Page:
by Cesca Janece Waterfield
faux pas 1) a violation of accepted social norms or standard customs 2) a fashion show in Richmond you don’t want to miss!
The fashion is flawless and the mission is meaningful – to educate and protect youth from dangers facing them. But show organizers want to see more faux pas!
Faux Pas is a fashion show and a challenge to Richmond: “Faux pas is something you just don’t do, diagnosis ” says one of the show organizers Khidhra S. Smith. “But we want to provoke people to raise the standard with how creative we are. There are just as many ways to get kids involved that are out-of-the-box. People don’t talk about that! We want to take it to a different level. We want to do what hasn’t been done.”
On Saturday, sildenafil Nov. 13, at Aurora Café and Lounge, the 2nd Annual Faux Pas Charity Fashion Show will feature Virginia Commonwealth University’s groupMODA models wearing the latest in fashion. It’s open to the public and proceeds will go to the Virginia Home for Boys and Girls and the Rosie Grier Youth Pavilion. Khidhra says last year, working with partners including Caché, Bits and Pieces, Lucky Brand, Anthropologie, and 106.5 FM the Beat, Faux Pas raised more than $10,000 dollars for youth emergency services in the metro Richmond area.
The show is presented by Salimah’s House and The A-List, organizations working for youth in Richmond. Khidhra founded Salimah’s House while Jamilah Clay and Khidhra co-founded The A-List. “These two companies like to put forward modern ideas in order to raise awareness surrounding the issues plaguing youth in today’s society.” Khidhra says. The A-List develops and delivers programs that aim to address issues facing youth and community including gang affiliation, the increasing number of teens being diagnosed with HIV/AIDS, rising teenage pregnancy rates, the growing number of adolescents who are contracting sexually transmitted diseases, and teen suicide rates.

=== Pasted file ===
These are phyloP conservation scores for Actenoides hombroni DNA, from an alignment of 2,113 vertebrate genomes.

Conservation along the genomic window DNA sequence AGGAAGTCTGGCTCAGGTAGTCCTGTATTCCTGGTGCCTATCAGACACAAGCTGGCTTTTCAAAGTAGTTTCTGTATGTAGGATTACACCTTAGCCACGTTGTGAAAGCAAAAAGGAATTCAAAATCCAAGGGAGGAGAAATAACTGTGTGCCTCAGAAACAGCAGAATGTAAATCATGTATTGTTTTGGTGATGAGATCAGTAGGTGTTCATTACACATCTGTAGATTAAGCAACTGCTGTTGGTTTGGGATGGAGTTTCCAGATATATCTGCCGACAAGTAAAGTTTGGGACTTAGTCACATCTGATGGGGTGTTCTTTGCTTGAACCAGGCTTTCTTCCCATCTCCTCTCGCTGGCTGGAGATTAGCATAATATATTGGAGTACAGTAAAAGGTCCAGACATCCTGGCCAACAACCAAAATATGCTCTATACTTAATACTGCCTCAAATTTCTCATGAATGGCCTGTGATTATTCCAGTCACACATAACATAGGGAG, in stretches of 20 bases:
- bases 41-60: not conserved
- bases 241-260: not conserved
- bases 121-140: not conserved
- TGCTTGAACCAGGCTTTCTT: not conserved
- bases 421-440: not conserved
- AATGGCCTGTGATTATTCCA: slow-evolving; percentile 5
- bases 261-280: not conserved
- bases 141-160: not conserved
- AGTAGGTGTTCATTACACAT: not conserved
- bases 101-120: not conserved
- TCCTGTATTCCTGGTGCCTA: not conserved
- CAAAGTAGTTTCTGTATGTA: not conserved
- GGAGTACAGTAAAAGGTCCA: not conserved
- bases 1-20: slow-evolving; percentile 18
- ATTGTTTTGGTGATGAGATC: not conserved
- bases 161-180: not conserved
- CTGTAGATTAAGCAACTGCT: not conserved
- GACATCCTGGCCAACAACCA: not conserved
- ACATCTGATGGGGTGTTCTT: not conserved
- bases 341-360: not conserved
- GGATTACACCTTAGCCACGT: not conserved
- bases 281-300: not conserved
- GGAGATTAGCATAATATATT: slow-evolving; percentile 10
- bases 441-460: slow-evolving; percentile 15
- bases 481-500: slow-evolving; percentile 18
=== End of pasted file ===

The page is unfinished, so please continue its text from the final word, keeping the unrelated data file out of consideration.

A Heart for Youth
Salimah’s House began providing programs and services to women in residential group home settings in 2006. Khidhra believes that in helping young women maintain health of mind, body and spirit, self-esteem is first order of business. “Self esteem fosters sisterhood and cultural competence among women,” she says. “The teen years are the stage when most girls develop issues with their self-esteem. That’s the age bracket when their identity is being challenged. So our focus is getting them to see their worth, to feel their value in this world. We have a heart to educate youth.”
As a child in New York City, Khidhra was overweight and bullied at school. Her teenage years were marked by low self esteem. She says her lack of self acceptance made her too eager to please others and the consequences were hurtful.
Although her parents divorced, Khidhra received emotional support from her family and she went on to earn a degree in Psychology and then a Master’s of Social Work from Virginia Commonwealth University, where she researched how a rites of passage program impacted inner city youth. A member of The National Association of Black Social Workers, Khidhra soon after wrote a self esteem daily planner, “This Little Light of Mine” for girls and young women.
In July of 2008, the same team bringing you Faux Pax Charity Fashion Show launched “Urban Warfare” a two week education workshop that visited cities across the U.S. including Richmond, Washington, DC; Philadelphia, East Los Angeles, Detroit YMCA; and Chicago.
Want to Go?
Admission includes several options: $10 donation; 5 or more canned goods; a gently worn coat /clothing or a neatly wrapped gift for a boy or a girl, between the ages of 9 and 17. 2 pm – 4 pm, Aurora, 401 E. Grace St. Phone 644-5380
Watch Channel 8 news Nov. 8 at 9 am with weekday anchor Amy Lacey to see Khidhra and Jamilah talk about Faux Pas Fashion Show.